Stock Market Crash of 1929 - Background

On the 23rd of October, 1929, share prices on the New York Stock Exchange started to plunge.  No one knew why.  There were lots of sellers but very few buyers. 

Within one hour, staggering numbers of shares were sold.  The downward spiral continued the next day.

For five years, the stock market had gone up ... and up ... and up - but during that week in late October, it went down ... and down ... and down.  Huge crowds of worried people gathered around the stock exchange.

It wasn't just financial wizards who cared about "the market."  Individual investors had joined the professionals to capitalize on boom times.  People everywhere had borrowed money to make money.  Now they worried:  Had those actions been foolish?

In five days, the gains of five years were wiped out.  But the plunge did not stop there.  The freefalling market threatened the very foundation of America's financial security.

To understand the Great Crash of 1929, we need to step back in time - and review what had happened during the previous decade. 

In 1919, the "Great War" was over.  European countries were struggling, from all the deaths and the financial drain of funding the fight, but America was just entering a boom time.  Cities and towns across the country were connecting to electrical grids. 

For the first time, people could buy on credit.  "Buy now, pay later" was a new concept at the time.  Suddenly cars, and other big-ticket items, were available for the non-wealthy.

Charles Mitchell, president of National City Bank, remembered how Americans had supported their country during the war - by buying war bonds - and "spotted a lucrative gap" in the financial markets. 

Now that the Great War was over, why not give those war-bond-buying investors a chance to keep buying bonds?  And ... why not add stocks to the mix?  Instead of supporting the war, they could support private industry - and make a profit, at the same time.

What had once been risky, for individuals, now seemed like the thing to do. 

Mitchell opened brokerage offices throughout America.  People with some money (but not with financial savvy) could (and did) buy stocks. 

All of a sudden, the risks seemed small while the potential profits seemed huge. 

Wow ... people began to think ... let's join the rush to buy what had once seemed out of reach.  And ... they did, just that.

See, also:

Stock Market Crash of 1929 - Buying on Margin

Stock Market Crash of 1929 - Black Thursday

Stock Market Crash of 1929 - Turmoil and Anguish

Stock Market Crash of 1929 - Run on the Banks

Stock Market Crash of 1929 - Wall Street Greed

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Author: Carole D. Bos, J.D. 5190stories and lessons created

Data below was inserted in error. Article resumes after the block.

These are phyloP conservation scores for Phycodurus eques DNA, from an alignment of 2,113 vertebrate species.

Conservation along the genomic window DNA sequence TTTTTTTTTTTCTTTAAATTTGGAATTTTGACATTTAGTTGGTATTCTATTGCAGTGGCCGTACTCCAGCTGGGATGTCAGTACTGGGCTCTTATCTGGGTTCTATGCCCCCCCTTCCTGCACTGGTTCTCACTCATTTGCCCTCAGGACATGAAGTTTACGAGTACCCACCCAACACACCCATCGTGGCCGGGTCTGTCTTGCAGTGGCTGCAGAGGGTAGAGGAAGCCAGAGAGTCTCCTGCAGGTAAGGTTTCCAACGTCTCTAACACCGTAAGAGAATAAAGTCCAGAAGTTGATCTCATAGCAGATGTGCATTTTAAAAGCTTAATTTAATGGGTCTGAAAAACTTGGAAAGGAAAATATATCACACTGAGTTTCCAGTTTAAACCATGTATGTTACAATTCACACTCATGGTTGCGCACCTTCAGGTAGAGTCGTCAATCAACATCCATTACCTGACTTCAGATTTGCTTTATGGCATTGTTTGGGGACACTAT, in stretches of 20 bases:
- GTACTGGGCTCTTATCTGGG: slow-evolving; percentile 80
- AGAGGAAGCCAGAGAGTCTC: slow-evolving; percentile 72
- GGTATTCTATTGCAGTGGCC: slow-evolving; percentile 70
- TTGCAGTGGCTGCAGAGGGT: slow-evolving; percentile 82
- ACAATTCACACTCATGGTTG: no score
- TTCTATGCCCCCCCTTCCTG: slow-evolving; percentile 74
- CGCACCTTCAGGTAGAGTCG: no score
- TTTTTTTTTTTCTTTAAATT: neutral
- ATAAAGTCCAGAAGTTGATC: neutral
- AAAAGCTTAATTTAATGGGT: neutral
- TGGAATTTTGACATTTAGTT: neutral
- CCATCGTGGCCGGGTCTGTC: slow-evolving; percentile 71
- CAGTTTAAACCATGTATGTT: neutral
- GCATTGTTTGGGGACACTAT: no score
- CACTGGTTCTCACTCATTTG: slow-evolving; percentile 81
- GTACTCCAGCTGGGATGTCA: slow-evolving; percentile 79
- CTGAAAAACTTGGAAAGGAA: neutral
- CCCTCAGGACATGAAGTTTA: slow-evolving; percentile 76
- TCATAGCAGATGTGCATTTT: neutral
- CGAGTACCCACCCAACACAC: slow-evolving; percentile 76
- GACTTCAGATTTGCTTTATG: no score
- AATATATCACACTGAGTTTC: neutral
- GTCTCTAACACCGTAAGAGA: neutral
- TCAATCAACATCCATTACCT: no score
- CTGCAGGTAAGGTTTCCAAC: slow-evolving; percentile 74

Original Release: Oct 07, 2013

Updated Last Revision: Feb 29, 2020

Media Credits

Clip from "1929:  The Great Crash," online via BBC.  Copyright, BBC, all rights reserved.  Clip provided as fair use for educational purposes and to acquaint new viewers with the program.


BBC provides the following background about this documentary which explores causes of the 1929 Wall Street Crash:

Over six terrifying, desperate days in October 1929, shares crashed by a third on the New York Stock Exchange. More than $25 billion in individual wealth was lost. Later, three thousand banks failed, taking people's savings with them. Surviving eyewitnesses describe the biggest financial catastrophe in history.

In 1919, the US had emerged victorious and dominant from World War One. Britain and its European allies were exhausted financially from the war. In contrast, the US economy was thriving and the world danced to the American tune.

Easy credit and mass production set the tone in the roaring twenties for an era of consumption like none that had ever been seen before. The stock market rose and investors piled in, borrowing money to cash in on the bubble. In 1928, the market went up by 50 per cent in just 12 months. The crash was followed by a devastating worldwide depression that lasted until the Second World War. Shares did not regain their pre-crash values until 1954.

This is the story of a financial disaster that we hoped could never happen again.


1929: The Great Crash

Blakeway Productions (2009)

Initial Broadcast, BBC 2

Joanna Bartholomew

Joanna Batholomew
Denys Blakeway

Bill Paterson

John Sessions

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"Stock Market Crash of 1929 - Background" AwesomeStories.com. Oct 07, 2013. Feb 29, 2020.
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